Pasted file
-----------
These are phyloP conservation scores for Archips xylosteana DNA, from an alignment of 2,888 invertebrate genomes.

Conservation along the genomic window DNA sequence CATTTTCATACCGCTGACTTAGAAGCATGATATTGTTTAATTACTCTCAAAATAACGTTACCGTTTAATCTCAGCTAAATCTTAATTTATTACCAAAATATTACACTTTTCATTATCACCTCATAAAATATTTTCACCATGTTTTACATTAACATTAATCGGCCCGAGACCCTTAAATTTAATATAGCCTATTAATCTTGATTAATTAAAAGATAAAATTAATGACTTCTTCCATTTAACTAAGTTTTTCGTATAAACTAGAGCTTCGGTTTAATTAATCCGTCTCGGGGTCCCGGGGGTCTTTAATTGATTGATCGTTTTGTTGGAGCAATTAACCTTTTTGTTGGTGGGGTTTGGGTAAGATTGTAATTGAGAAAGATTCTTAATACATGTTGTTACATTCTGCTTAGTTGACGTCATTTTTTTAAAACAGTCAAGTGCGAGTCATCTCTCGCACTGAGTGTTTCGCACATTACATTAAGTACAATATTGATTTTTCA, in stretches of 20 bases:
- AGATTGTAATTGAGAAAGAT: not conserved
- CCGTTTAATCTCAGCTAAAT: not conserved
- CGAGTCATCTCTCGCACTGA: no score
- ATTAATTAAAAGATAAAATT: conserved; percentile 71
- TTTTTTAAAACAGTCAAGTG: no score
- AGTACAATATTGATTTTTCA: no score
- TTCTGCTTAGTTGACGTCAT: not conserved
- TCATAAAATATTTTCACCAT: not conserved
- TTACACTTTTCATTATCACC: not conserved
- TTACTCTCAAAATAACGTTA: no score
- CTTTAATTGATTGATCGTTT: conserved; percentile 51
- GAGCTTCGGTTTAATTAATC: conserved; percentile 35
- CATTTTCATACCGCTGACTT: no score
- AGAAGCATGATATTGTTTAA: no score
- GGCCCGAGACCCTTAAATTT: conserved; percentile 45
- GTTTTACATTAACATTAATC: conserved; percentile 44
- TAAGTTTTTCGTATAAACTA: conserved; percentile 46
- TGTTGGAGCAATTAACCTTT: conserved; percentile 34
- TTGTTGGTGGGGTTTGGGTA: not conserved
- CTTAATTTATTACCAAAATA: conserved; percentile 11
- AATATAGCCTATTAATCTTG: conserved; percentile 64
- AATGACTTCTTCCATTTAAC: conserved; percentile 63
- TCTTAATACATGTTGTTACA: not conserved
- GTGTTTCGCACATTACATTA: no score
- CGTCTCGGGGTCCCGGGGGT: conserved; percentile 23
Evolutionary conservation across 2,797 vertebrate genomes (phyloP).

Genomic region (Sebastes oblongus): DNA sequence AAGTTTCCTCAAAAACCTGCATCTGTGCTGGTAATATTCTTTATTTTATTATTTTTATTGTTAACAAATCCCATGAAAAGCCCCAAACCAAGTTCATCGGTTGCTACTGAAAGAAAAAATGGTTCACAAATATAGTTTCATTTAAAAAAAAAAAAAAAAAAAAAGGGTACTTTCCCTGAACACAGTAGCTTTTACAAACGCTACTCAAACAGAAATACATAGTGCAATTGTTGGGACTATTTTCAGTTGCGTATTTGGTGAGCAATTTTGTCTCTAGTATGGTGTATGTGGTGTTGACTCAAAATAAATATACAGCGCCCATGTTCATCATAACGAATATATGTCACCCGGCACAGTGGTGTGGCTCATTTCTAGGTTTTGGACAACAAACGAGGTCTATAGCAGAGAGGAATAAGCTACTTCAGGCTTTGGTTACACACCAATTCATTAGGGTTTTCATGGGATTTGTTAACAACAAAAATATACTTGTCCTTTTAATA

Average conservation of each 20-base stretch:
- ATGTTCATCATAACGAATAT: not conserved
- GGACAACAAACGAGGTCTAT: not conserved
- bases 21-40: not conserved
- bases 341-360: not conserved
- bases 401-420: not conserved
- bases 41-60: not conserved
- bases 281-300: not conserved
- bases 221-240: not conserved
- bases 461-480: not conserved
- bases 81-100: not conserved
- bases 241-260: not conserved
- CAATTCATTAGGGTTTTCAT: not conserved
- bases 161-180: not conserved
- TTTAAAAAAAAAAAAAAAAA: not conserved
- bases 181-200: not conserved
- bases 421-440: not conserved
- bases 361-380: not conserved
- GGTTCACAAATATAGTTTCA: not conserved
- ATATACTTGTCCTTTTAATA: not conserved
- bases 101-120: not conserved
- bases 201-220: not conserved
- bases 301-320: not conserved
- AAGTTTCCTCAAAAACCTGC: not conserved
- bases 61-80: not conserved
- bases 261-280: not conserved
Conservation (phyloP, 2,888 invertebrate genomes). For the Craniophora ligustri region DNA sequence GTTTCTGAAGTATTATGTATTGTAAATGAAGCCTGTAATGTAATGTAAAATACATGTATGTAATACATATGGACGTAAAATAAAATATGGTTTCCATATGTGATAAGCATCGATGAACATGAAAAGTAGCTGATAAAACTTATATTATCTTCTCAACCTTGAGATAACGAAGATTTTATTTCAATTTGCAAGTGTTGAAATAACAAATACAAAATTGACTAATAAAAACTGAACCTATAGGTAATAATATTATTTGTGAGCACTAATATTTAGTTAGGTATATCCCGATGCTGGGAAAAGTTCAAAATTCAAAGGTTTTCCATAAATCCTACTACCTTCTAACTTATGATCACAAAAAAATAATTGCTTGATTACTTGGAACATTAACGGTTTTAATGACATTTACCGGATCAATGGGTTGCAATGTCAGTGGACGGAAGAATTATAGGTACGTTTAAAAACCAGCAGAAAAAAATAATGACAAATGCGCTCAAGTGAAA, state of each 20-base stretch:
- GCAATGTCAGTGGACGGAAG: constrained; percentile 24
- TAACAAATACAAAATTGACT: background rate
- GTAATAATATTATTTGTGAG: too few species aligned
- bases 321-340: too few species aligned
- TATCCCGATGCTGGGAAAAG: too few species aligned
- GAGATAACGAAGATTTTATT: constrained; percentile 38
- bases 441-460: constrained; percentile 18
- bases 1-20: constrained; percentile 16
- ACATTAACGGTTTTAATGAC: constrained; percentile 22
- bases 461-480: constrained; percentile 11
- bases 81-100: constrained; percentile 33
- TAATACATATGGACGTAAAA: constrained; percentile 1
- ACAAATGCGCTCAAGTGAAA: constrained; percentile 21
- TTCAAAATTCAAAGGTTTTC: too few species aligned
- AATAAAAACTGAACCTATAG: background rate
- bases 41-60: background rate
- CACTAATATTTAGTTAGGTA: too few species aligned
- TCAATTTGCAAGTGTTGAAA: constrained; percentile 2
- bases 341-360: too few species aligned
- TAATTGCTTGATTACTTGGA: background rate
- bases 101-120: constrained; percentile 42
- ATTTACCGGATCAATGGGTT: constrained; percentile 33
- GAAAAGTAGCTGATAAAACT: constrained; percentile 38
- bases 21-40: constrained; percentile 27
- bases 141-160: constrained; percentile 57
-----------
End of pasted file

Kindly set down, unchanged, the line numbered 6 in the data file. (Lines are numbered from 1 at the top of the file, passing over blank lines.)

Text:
- ATTAATTAAAAGATAAAATT: conserved; percentile 71